Monday, October 27, 2008

Vatican Evolution Congress to Exclude Creationism, Intelligent Design ~ Catholic News Service

Sep-16-2008 By Carol Glatz
Catholic News Service

Speakers invited to attend a Vatican-sponsored congress on the evolution debate will not include proponents of creationism and intelligent design, organizers said.

The Pontifical Council for Culture, Rome's Pontifical Gregorian University and the University of Notre Dame in Indiana are organizing an international conference in Rome March 3-7 as one of a series of events marking the 150th anniversary of the publication of Charles Darwin's "The Origin of Species."

Jesuit Father Marc Leclerc, a philosophy professor at the Gregorian, told
Catholic News Service Sept. 16 that organizers "wanted to create a conference that was strictly scientific" and that discussed rational philosophy and theology along with the latest scientific discoveries.

He said arguments "that cannot be critically defined as being science, or philosophy or theology did not seem feasible to include in a dialogue at this level and, therefore, for this reason we did not think to invite" supporters of creationism and intelligent design...

READ entire article:


Supporters of creationism and intelligent design won't be too happy about that!

Sunday, October 26, 2008

An Opening on Women Lectors ~ John Thavis, CNS Blog

This interesting proposal came out of the Synod of Bishops on the Bible that has been meeting at the Vatican during the past couple weeks or so.

We all know that in most parishes in our diocese, women have long been proclaimers of the Word. So what's this about anyway?

Well, it appears the proposal is to formerly recognize and install women and men in the ministry of lector, a position that was originally considered one of the "minor orders" on the way to ordination to the priesthood. Those "minor orders" were abolished after Vatican II and it is now seen that women and men actually have the right to proclaim the Word because of our Baptism.

There will surely be opposition to this proposal in some circles and it is not known if Pope Benedict will approve the proposal or not.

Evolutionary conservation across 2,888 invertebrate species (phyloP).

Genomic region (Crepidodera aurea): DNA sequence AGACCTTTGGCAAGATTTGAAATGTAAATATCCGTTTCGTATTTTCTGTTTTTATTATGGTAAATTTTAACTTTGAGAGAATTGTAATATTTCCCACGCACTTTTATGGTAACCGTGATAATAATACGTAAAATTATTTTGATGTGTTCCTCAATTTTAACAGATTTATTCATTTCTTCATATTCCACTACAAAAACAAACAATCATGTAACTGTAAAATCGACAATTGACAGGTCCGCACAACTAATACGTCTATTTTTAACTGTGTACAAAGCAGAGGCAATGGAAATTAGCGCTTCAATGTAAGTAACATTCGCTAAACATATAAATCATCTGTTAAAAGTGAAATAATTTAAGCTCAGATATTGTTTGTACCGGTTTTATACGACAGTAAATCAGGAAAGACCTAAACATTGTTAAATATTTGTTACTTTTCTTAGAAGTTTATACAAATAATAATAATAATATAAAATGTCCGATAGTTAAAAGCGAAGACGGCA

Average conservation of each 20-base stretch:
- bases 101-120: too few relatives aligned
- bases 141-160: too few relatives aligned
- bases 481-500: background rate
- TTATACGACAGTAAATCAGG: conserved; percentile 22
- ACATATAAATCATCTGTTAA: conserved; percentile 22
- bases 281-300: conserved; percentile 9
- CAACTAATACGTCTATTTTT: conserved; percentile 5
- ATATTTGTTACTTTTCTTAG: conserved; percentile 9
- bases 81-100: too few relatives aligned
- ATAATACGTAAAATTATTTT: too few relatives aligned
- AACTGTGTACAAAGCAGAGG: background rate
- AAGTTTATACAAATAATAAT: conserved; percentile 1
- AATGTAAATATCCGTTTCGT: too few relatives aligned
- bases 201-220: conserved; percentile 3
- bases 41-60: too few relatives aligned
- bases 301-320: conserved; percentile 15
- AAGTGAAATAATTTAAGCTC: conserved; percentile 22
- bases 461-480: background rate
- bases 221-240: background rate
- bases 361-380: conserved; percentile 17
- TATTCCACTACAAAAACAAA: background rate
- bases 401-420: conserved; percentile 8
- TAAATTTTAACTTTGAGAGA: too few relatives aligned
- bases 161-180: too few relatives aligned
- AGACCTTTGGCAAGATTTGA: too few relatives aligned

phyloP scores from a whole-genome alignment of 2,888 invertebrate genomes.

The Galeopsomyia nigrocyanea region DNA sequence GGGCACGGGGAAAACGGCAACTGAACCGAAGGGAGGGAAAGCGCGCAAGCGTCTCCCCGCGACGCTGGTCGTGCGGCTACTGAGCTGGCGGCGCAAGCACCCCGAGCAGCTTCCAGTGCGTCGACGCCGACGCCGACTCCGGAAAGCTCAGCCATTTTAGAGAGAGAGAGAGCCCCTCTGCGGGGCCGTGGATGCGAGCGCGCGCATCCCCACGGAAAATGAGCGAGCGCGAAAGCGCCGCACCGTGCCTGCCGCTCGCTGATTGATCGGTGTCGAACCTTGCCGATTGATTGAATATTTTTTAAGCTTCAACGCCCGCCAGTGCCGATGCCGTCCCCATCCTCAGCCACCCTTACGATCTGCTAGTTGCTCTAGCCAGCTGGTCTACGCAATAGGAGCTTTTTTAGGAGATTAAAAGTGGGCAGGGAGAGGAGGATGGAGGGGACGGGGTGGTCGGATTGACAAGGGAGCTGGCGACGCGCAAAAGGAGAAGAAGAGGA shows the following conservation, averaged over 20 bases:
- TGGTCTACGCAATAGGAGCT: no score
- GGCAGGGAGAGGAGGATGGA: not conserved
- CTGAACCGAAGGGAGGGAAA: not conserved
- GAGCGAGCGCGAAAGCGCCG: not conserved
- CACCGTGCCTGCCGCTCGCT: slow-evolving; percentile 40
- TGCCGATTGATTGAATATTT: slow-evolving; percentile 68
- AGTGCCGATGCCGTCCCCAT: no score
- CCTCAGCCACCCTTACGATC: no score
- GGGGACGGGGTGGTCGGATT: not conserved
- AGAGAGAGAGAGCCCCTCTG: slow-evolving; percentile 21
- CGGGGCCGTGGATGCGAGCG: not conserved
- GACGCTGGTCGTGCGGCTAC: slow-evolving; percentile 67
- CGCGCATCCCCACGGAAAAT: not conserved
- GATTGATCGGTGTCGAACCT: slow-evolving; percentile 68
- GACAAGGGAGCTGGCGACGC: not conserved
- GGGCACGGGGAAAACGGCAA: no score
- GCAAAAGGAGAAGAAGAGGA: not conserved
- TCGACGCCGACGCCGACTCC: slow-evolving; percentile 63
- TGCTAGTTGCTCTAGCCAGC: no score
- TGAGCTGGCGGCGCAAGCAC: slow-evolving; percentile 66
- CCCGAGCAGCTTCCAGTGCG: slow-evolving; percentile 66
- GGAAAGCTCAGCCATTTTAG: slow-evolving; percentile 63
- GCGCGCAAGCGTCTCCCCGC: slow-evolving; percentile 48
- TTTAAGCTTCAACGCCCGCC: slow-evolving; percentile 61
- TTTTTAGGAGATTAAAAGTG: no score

What do you think? Or does it even matter...

An opening on women lectors?
Posted on October 25, 2008 by John Thavis

VATICAN CITY — Probably the most newsy — and somewhat unexpected — item in the final propositions of the Synod of Bishops on the Bible was a proposal to allow women to be officially installed in the ministry of lector.

The issue was raised in Proposition 17 on “The ministry of the word and women,” and on Saturday morning it passed with 191 votes in favor, 45 opposed and three abstentions, according to our sources.

“It is hoped that the ministry of lector be opened also to women, so that their role as proclaimers of the word may be recognized in the Christian community,” the proposition states in its final sentence.

What Pope Benedict XVI will do with that proposal is unclear, according to Vatican people I spoke with shortly after the synod vote.

The issue, of course, is not whether women can act as lectors, or Scripture readers, in Catholic liturgies. They already do so all over the world, including at papal Masses.

The question is whether women can be officially installed in such a ministry. Until now, the Vatican has said no: canon law states that only qualified lay men can be “installed on a stable basis in the ministries of lector and acolyte.” At the same time, canon law does allow for “temporary deputation” as lector to both men and women, which is why women routinely appear as lectors.

The reasoning behind church law’s exclusion of women from these official ministries has long been questioned. For centuries, the office of lector was one of the ”minor orders,” generally reserved to seminarians approaching ordination. While seminarians still are installed formally as “acolyte” and then as “lector” before being ordained deacons, since the 1970s service at the altar and proclaiming the readings at Mass have been seen primarily as ministries stemming from baptism and not specifically as steps toward ordination.

“It’s important to emphasize that any proposition for women lectors would simply arive from their baptism and not from any presumptive opening for orders,” said one Vatican source.

The synod took up the question because some have suggested that in promoting greater scriptural preparation and presentation, the church designate “ministers of the word.” Lectors were seen as natural candidates.